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FDA clears Teva's tardive dyskinesia drug Austedo

The twice-daily drug will compete with Neurocrine Bioscience’s Ingrezza


Teva has had a challenging time of late, but notched up some good news after the FDA approved Austedo, its drug for adults with the movement disorder tardive dyskinesia.

The approval is the second for Austedo (deutetrabenazine) after being cleared by the US regulator for chorea - another movement disorder - in patients with Huntington's disease earlier this year. Now, the Israeli company can compete toe-to-toe with Neurocrine Biosciences' recently approved Ingrezza (valbenazine), which became the first drug to be approved for tardive dyskinesia in the US in April.

Tardive dyskinesia, a neurological disorder characterised by repetitive involuntary movements such as grimacing, sticking out the tongue and smacking the lips. It is most commonly seen as a side effect of certain medicines used to treat psychoses such as schizophrenia, bipolar disease and the gastrointestinal therapy metoclopramide.

Given the high number of sufferers - perhaps as many as 500,000 people in the US alone - analysts have predicted that the market for an effective treatment could top $2bn a year. Ingrezza made around $6m in its first two months on the market, according to Neurocrine's second-quarter results statement.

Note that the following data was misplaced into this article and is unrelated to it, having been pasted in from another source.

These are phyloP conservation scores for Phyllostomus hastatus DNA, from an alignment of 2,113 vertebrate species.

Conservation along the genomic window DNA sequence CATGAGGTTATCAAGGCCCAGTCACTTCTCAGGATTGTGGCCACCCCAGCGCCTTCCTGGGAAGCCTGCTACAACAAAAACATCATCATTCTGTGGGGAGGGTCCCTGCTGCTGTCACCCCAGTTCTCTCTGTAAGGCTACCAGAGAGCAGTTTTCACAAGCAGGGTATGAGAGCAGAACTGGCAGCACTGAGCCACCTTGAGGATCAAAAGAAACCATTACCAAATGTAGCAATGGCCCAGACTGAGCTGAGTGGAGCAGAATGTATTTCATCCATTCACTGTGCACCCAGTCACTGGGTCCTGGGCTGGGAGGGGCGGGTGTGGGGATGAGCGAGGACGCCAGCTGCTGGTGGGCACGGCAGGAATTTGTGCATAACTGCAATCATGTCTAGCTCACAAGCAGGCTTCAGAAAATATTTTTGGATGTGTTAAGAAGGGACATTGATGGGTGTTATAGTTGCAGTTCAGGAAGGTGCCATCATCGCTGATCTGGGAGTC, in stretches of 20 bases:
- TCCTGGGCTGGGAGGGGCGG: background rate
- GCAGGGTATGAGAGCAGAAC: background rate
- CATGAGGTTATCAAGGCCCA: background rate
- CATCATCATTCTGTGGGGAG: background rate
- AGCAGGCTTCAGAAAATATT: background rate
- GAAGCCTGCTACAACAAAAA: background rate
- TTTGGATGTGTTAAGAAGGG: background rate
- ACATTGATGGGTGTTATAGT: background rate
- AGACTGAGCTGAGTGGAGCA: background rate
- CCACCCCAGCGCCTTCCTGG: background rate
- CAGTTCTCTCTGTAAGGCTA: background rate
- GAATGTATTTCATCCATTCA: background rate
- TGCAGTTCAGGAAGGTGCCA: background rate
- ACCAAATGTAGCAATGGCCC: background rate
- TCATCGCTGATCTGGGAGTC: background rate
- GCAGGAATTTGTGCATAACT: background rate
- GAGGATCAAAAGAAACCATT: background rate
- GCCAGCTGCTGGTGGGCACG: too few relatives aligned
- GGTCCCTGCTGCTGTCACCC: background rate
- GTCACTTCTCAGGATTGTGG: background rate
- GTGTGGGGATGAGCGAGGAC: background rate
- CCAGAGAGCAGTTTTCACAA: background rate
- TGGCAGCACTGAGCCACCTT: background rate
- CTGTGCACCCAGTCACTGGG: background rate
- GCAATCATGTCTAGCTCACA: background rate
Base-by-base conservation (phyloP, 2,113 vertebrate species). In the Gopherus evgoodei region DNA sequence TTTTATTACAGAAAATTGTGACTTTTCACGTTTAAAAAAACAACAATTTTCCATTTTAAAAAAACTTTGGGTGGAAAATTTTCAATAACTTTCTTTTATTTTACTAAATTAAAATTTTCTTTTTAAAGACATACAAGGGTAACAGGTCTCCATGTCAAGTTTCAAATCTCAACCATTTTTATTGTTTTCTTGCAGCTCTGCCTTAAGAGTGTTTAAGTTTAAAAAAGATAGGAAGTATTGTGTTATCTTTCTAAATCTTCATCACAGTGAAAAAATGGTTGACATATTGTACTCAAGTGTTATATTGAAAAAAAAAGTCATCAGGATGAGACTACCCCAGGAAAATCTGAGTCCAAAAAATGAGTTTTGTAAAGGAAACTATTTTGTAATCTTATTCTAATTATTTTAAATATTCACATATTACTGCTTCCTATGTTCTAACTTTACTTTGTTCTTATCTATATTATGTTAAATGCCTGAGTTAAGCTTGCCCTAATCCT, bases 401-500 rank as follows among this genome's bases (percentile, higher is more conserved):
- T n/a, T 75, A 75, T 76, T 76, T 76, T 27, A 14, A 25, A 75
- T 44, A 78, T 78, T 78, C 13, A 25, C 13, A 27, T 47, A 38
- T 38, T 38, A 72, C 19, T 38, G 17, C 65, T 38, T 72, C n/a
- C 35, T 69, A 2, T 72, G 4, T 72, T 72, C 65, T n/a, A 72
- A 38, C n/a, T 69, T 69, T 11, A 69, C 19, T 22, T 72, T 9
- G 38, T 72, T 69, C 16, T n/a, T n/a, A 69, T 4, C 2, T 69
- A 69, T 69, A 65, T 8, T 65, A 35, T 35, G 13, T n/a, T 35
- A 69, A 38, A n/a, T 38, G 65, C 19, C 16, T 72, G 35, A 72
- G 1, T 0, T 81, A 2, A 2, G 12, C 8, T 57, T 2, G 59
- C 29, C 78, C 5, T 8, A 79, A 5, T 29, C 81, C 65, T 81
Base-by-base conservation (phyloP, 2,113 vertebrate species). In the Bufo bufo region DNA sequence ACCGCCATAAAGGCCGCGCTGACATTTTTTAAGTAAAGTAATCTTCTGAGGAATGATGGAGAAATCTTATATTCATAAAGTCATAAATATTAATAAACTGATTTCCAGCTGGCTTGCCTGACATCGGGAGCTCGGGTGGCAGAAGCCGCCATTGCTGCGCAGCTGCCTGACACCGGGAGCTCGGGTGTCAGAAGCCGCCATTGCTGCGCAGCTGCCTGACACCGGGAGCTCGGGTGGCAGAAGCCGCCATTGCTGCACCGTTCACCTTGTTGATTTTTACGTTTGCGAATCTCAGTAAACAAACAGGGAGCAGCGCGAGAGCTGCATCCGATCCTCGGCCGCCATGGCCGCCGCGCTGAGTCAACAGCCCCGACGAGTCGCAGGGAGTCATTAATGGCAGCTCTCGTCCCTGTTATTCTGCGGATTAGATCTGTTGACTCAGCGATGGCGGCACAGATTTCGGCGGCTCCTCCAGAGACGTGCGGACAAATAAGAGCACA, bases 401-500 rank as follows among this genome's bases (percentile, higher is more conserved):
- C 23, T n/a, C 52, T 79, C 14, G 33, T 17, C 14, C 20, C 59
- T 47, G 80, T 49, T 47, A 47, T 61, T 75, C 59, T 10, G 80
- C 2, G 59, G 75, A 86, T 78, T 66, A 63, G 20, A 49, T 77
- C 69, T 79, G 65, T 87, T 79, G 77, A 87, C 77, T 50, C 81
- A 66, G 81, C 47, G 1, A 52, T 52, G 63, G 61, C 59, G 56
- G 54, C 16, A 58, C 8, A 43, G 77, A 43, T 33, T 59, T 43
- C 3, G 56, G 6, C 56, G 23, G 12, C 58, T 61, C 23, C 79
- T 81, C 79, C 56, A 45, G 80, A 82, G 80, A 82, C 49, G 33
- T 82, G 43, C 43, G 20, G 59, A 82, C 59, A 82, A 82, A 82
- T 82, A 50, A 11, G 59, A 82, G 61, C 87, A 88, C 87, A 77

Teva says the fact that Austedo needs to be titrated to a final dose offers increased dosing flexibility and "the ability to focus on directly treating the movement disorder and not disrupt the ongoing treatment for the underlying condition", according to its head of R&D Michael Hayden.

In response, Neurocrine maintains Ingrezza - which is delivered a one of two fixed dose once a day while Teva's drug is taken twice-daily - will improve compliance with therapy and be more appealing to patients. It remains to be seen which case proves most compelling to prescribers.

For Teva, Austedo's approval is a boost at a time when it has had to pare back sales forecasts and reduce headcount in the face of lacklustre growth in its generics business, mainly due to pricing pressure, and the hangover effect of losing patent protection for multiple sclerosis drug Copaxone (glatiramer acetate), which had been a cash cow for the company for years.

Shares in the company have been in steep decline, not helped by the fact that it has been without a CEO since February when Erez Vigodman stepped down from the role, but more than one analyst has suggested that the Austedo approval could signal the start of a recovery at the Israeli group.

Article by
Phil Taylor

1st September 2017

From: Regulatory



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